NHL: Support players will have to give more in the Montreal Canadiens |  RDS

NHL: Support players will have to give more in the Montreal Canadiens | RDS

The Montreal Canadiens traded the final four-game trip to Western Canada and Seattle with a roster of 11 forwards and seven defensemen. Not exactly ideal to be a constant offensive threat in a league as competitive as the NHL.

Fortunately, there is light at the end of the tunnel. Forwards Jonathan Drouin and Mike Hoffman trained with their teammates Thursday at the Bell Sports Complex in Brossard.

Drouin and Hoffman, however, wore dark blue jerseys, meaning they couldn’t take hits. Waiting to find out if they will be able to return to training soon, two other players were conspicuous by their absence on Thursday: David Savard and Sean Monahan.

Monahan hasn’t played since Dec. 5, when he scored against the Vancouver Canucks. For his part, Savard has been absent since the Dec. 3 game against the Edmonton Oilers. Head coach Martin St-Louis, however, declined to comment on his condition.

” I have no idea. Today is a day to pick up the pace and recover from jet lag in the West. I’m sure we will have more information tomorrow (Friday)”, he limited himself to saying on this subject. »

As for Drouin and Hoffman, they haven’t played since Nov. 12 against the Pittsburgh Penguins and Nov. 19 against the Philadelphia Flyers respectively.

It is in this context that support players such as Jake Evans and Juraj Slafkovsky could be called upon to gain more playing time within the attacking lines. It also looks like he’s in the boxes at St-Louis.

“Due to the circumstances, he (Evans) found himself in a bit more of a defensive role, but we know he has a bit more attacking in his ‘game’. We’ll see what happens (in the next few days),” he said, noting that Evans regularly has scoring opportunities on the fourth line. »

“He could end up around the net a bit more if he played higher up the pecking order,” the former Tampa Bay Lightning star player continued. But Jake can move the puck in the right direction to create an offense. Jake is a steady guy and you always know what you’re going to get out of him. Will he get a bigger attacking role if we lose Monahan for a long time? Maybe, but we will go day by day. »

However, Evans has had his share of problems on offense, registering just four assists in 26 games this season. A performance well below his season of 29 points (13-16) in 72 games in 2021-22, the best of his NHL career. However, the 26-year-old isn’t too worried, thanks in particular to the maturity he’s gained over the years.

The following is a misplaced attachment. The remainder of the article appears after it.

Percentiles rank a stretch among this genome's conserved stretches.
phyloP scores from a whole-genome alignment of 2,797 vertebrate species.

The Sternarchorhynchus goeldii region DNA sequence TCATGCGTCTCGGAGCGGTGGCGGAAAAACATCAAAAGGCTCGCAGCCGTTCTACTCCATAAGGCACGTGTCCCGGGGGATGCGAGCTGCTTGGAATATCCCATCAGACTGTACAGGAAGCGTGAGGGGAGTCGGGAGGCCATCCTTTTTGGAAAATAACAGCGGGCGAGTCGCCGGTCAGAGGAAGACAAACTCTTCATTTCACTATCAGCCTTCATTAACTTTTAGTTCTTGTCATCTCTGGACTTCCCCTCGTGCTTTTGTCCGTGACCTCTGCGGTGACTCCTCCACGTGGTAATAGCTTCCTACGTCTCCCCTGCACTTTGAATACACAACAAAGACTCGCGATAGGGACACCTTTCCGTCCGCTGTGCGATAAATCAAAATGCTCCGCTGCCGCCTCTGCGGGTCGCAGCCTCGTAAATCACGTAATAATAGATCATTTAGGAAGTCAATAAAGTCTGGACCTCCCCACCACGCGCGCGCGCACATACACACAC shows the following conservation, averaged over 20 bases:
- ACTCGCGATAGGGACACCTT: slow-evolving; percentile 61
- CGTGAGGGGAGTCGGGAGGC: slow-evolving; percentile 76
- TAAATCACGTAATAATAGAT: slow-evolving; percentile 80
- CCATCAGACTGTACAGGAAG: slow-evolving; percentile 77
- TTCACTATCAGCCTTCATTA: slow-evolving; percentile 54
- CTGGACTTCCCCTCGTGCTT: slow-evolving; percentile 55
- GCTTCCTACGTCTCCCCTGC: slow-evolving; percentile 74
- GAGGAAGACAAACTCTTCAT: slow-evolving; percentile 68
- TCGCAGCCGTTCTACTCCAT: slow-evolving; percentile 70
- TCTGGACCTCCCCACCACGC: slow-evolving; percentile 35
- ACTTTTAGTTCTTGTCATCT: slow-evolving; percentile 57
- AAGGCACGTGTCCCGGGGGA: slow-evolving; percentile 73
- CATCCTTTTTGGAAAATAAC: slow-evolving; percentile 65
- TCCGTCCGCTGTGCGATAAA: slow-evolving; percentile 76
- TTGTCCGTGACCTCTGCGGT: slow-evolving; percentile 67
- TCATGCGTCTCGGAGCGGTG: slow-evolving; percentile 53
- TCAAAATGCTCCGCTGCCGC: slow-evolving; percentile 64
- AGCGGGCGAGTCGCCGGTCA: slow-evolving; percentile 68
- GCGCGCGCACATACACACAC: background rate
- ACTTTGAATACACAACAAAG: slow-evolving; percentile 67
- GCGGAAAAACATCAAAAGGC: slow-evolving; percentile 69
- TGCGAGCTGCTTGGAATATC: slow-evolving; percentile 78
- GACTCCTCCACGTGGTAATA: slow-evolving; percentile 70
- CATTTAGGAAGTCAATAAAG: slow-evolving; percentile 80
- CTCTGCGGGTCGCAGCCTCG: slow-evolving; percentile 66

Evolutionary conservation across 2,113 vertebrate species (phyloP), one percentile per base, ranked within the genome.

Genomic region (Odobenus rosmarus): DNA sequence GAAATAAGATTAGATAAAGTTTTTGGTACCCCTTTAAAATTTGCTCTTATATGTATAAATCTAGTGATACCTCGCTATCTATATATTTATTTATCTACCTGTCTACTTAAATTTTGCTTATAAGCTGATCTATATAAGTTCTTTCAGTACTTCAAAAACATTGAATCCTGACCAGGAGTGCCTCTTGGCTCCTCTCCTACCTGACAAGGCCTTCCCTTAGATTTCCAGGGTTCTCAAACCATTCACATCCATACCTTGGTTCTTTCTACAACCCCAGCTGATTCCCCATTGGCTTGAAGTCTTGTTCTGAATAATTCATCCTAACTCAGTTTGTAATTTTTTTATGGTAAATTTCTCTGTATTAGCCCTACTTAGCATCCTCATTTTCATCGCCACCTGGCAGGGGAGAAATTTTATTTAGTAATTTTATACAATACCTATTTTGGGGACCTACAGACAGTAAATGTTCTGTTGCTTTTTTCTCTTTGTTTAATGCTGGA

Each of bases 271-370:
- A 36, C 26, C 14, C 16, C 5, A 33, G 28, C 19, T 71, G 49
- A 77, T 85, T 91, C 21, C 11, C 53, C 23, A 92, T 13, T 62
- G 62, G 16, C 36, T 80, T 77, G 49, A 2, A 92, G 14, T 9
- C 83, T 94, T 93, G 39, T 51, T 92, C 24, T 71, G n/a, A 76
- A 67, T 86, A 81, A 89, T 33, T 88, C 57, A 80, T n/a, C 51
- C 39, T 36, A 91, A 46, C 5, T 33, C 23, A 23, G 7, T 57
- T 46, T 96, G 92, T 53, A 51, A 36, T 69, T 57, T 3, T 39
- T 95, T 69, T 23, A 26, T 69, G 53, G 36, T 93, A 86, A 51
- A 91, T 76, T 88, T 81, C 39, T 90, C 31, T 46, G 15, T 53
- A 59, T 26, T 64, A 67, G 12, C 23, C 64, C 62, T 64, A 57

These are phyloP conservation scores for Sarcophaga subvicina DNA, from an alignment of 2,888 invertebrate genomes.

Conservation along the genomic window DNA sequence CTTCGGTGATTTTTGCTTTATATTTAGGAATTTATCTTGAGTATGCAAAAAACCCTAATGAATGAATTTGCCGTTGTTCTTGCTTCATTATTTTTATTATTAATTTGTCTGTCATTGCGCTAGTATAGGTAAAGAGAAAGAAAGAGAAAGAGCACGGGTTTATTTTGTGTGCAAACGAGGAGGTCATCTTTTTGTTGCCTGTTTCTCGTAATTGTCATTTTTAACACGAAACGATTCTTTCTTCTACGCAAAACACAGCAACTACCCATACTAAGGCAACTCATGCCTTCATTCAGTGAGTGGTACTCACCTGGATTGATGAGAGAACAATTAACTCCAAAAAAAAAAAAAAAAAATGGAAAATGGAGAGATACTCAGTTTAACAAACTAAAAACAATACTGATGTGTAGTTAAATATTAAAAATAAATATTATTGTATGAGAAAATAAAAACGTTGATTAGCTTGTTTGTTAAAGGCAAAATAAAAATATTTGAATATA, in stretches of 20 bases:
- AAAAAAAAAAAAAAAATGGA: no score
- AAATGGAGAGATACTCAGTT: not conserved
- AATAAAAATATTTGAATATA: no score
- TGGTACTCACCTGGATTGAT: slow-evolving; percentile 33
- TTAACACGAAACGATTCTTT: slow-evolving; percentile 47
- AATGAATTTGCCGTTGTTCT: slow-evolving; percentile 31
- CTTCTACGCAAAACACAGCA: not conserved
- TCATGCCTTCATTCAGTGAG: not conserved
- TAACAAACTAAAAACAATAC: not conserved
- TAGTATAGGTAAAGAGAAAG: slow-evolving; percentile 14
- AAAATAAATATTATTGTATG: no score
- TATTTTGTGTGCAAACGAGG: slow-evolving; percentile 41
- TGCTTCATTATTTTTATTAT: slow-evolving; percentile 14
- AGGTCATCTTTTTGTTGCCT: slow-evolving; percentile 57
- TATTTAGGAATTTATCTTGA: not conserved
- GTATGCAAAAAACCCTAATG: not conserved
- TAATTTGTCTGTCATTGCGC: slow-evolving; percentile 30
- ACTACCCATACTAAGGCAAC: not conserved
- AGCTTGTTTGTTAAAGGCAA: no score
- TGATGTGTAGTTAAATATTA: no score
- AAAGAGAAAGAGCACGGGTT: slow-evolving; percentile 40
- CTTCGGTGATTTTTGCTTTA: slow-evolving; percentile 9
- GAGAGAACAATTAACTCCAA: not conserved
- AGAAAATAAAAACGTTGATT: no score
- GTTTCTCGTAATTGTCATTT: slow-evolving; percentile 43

“It was frustrating in the first 10 or 12 games of the season,” he admitted. But it’s even worse when you don’t have scoring opportunities. Which is not the case now. I will not change my way of playing defense, cheating for example, to get more points. It wouldn’t work for me, I know. »

“I have to focus on what I can contribute, and right now that’s my job in the face-off circle and on the penalty kick. If I have to block shots, I’ll do it, even if it means I have to let Cole (Caufield ) score the goals”, he added, causing some laughter in the room.

Slavkovsky must adapt to the NHL

On the other hand, Slafkovsky worked with the Canadiens’ director of hockey development, Adam Nicholas, before the start of the training session on certain aspects of his drive with his head held high, to avoid finding himself in a precarious situation. situation.

This initiative is not unrelated to the fact that the Slovak regularly receives heavy checks, in particular the one from Luke Schenn during the last game against the Canucks.

“These are trends that we are trying to correct. It requires practice, discussions, video, and we will continue to do that with it,” St-Louis summed up.

For his part, Evans isn’t overly concerned about the No. 1 pick in the latest NHL draft. After all, he did take some blunt blows in his first few seasons, including that of the Winnipeg Jets’ Mark Scheifele in the playoffs in 2021.

“I think he (Slafkovsky) is starting to adjust to this league, to use his size and speed more effectively,” Evans said. Guys get bigger the higher you go up the hockey ladder. I’m sure where it came from, there was probably less banging. He has to adapt, but he’s big and he’ll find a way to, just as he has for the rest of his game thus far. »

The Canadian will take over on Saturday, when the Los Angeles Kings are the visitors at the Bell Center. The Habs will then try to sign a second consecutive victory.

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